Different literary agencies seem to have very different policies about dealing with submissions, at least from unknown guys like me with none of the all-important "connections."
I don't know Lawrence Block, I'm not related to Lisa Gardner, I didn't go to college with Barry Eisler (although I attended a panel discussion he did, and I'm pretty sure he would have been a fun guy to have as a roommate), so in the hierarchy of significance to literary agents I fall somewhere between the guy that shampoos the office carpets at the agency and the dude that parks their Hummers when they go to work.
One thing I've discovered is it's really important to do your homework before querying agents, because some like to open real, live mail, the kind that trees give their lives for every day, while others feel very strongly that email is the way to go. Likewise, some agencies specify right on their websites that they will only respond to queries that they are interested in, and the rest of us can pound sand. They don't phrase it quite that way, but you get the idea.
Some agencies I queried way back in March have never gotten back to me yet, which leads me to believe they might be a little ambivalent about my letter. Others were so anxious to brush me off that they waited all of two or three hours to tell me they weren't interested.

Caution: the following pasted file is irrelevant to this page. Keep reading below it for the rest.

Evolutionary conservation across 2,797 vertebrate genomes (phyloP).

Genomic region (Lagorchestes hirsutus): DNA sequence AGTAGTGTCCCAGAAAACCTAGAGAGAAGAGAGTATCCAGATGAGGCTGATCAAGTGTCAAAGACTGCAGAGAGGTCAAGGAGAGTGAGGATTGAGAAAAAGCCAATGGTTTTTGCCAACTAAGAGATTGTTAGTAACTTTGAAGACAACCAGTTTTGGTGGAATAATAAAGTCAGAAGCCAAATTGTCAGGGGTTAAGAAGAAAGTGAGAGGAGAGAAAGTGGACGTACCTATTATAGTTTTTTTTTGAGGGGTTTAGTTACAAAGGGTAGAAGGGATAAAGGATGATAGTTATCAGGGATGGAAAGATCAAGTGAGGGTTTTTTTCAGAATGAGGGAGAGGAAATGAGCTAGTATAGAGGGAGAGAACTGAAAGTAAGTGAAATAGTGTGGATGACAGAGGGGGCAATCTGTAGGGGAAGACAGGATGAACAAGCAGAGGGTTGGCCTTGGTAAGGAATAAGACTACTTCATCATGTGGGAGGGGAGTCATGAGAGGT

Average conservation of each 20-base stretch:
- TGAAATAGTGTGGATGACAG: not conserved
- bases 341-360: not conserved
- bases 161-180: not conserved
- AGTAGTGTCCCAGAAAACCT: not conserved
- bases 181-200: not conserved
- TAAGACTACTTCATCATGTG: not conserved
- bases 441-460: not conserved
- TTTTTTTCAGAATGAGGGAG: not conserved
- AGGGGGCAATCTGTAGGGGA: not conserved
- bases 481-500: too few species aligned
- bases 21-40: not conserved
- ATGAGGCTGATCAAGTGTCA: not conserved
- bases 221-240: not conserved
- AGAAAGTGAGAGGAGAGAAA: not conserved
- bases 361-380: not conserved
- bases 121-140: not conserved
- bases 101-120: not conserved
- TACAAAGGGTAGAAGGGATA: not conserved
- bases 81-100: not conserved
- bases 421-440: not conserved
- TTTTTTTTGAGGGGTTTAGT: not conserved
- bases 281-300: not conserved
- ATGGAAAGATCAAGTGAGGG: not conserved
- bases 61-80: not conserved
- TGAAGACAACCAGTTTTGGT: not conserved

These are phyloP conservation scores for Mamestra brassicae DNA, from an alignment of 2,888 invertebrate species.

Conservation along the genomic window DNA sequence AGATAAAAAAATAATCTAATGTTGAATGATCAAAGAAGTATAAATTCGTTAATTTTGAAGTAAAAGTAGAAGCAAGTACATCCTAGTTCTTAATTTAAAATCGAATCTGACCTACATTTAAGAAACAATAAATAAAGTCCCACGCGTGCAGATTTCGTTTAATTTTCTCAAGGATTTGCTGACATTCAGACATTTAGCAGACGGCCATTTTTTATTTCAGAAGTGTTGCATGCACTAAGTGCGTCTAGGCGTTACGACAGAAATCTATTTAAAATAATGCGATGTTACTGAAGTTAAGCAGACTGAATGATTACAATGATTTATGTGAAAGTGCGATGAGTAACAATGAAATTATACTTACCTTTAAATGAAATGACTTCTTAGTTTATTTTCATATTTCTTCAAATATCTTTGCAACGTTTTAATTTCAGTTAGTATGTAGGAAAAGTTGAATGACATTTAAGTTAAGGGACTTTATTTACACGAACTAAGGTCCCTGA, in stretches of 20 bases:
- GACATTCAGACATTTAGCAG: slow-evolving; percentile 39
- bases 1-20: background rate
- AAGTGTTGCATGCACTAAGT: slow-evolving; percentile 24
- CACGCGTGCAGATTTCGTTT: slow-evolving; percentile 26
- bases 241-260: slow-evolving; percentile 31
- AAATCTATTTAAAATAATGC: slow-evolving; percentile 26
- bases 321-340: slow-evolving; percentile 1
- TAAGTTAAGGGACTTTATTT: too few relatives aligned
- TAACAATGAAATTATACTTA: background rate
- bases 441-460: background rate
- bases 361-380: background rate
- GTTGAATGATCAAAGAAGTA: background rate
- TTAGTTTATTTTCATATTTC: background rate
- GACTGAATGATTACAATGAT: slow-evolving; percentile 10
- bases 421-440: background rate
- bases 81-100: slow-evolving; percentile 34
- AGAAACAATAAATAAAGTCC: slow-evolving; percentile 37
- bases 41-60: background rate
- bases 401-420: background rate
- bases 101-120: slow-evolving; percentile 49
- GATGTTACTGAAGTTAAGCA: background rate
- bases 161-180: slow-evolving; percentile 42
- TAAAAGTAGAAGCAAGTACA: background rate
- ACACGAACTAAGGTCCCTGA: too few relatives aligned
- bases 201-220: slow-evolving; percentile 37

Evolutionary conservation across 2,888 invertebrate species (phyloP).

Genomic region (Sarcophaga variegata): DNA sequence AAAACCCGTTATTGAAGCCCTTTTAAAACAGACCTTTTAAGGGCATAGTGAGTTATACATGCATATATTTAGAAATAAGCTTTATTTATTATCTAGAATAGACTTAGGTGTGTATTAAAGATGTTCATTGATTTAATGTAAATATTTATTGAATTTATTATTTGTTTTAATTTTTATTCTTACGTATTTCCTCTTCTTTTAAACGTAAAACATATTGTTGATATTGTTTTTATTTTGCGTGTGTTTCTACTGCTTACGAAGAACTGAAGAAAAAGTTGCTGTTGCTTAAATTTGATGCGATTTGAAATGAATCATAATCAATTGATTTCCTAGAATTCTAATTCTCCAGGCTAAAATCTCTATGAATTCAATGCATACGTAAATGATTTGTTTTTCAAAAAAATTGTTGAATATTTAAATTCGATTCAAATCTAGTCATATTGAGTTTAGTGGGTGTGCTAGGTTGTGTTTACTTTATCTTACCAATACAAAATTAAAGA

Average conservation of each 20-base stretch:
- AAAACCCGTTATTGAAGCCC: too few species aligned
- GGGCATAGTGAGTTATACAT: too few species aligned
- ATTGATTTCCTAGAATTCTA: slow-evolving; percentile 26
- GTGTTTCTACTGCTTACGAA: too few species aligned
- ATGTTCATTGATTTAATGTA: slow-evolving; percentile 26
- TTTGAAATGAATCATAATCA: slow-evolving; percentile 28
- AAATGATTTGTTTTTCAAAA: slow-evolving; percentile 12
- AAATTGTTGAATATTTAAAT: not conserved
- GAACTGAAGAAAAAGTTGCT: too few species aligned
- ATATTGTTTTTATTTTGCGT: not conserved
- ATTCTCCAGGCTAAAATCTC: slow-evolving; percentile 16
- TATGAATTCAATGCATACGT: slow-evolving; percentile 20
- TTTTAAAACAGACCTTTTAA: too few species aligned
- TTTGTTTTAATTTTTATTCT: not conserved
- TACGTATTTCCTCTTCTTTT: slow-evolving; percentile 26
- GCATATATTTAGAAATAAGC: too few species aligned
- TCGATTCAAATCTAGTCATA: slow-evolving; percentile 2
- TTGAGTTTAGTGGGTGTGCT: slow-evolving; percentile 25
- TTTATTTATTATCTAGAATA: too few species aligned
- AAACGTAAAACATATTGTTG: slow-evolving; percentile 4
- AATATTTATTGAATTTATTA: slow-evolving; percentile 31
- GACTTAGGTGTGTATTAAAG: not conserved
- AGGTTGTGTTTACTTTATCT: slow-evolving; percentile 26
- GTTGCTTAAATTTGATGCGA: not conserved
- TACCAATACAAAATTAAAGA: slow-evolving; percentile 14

But I understand that agents get bombarded with queries every day and don't have a lot of time to spend sorting through them. On the other hand, if an agent requests material, don't you think it would only be right to give the author (that would be me) some sort of heads up as to what's going on after a couple of months?
Something really simple would be okay: "Dear Allan, we are busy busting our butts for our real clients, getting them on to the bestseller lists, so we haven't had time to review your outstanding submission yet. We'll get to it soon though, we promise. Just as soon as the carpet guy gets done shampooing our office floor. Thanks for your patience, A1 Literary Agency."
That would be okay, just a sentence or two to let me know they actually still want to read it. After all, they were the ones who asked for it, right? And I did send it out way back in March, right?
On the other hand, if I haven't heard anything, I can still tell myself that maybe they love it! So forget I said anything. It's all good.